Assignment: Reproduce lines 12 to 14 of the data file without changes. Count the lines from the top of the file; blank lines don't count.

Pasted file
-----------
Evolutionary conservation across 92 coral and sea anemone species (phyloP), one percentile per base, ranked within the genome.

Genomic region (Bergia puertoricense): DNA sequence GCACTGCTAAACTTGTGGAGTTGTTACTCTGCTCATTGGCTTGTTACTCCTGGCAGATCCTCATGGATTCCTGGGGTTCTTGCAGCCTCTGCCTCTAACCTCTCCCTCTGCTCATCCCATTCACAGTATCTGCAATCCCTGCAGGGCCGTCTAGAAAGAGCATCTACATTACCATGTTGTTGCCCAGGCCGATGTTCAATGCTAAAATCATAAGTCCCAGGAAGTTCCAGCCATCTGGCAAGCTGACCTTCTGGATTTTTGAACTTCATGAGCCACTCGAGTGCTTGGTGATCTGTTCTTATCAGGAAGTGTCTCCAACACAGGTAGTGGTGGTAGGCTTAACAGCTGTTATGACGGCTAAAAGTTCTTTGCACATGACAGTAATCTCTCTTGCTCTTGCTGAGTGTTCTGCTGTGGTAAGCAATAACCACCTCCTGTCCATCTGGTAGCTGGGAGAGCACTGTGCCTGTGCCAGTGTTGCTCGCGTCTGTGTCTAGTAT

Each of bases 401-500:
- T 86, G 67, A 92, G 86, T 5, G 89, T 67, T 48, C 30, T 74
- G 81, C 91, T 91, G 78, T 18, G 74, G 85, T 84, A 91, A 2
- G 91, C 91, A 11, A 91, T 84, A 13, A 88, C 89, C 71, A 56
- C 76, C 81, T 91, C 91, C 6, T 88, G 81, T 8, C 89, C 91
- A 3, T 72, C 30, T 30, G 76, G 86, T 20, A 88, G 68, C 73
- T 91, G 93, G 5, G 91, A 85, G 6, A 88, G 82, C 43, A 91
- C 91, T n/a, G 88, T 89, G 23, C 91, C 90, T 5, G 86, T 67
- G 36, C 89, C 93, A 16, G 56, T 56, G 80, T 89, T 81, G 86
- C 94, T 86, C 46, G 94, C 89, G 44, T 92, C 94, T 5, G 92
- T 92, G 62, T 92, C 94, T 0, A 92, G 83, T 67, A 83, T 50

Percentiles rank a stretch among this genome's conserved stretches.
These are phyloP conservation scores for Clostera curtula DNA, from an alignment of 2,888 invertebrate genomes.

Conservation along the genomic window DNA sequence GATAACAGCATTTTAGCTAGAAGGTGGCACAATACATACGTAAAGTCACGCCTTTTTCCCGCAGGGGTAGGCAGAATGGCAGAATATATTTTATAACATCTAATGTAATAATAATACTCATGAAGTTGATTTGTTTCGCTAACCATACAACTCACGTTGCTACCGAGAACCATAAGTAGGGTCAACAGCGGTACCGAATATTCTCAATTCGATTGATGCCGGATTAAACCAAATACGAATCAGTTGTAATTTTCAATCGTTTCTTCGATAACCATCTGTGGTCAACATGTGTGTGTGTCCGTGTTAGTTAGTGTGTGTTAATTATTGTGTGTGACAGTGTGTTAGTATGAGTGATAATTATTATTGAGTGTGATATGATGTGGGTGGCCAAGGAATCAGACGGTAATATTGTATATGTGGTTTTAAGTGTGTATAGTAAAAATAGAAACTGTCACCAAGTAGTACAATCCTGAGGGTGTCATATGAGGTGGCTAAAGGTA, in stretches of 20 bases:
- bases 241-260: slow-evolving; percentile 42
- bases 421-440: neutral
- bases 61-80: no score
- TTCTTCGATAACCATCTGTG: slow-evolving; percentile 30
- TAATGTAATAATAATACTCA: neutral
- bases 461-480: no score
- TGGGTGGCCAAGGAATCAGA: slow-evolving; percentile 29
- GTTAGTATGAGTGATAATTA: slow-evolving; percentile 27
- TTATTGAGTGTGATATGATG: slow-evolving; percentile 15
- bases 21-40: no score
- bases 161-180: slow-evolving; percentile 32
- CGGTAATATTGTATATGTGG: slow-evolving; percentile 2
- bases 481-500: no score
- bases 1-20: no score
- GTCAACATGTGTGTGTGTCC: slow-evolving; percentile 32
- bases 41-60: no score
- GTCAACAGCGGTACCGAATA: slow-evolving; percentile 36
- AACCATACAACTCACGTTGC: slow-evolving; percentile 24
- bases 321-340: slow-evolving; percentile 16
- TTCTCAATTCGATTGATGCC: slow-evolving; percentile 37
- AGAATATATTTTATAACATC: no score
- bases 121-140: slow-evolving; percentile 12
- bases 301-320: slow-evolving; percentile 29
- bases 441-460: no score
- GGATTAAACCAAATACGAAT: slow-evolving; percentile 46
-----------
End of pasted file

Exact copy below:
- C 94, T 86, C 46, G 94, C 89, G 44, T 92, C 94, T 5, G 92
- T 92, G 62, T 92, C 94, T 0, A 92, G 83, T 67, A 83, T 50

Percentiles rank a stretch among this genome's conserved stretches.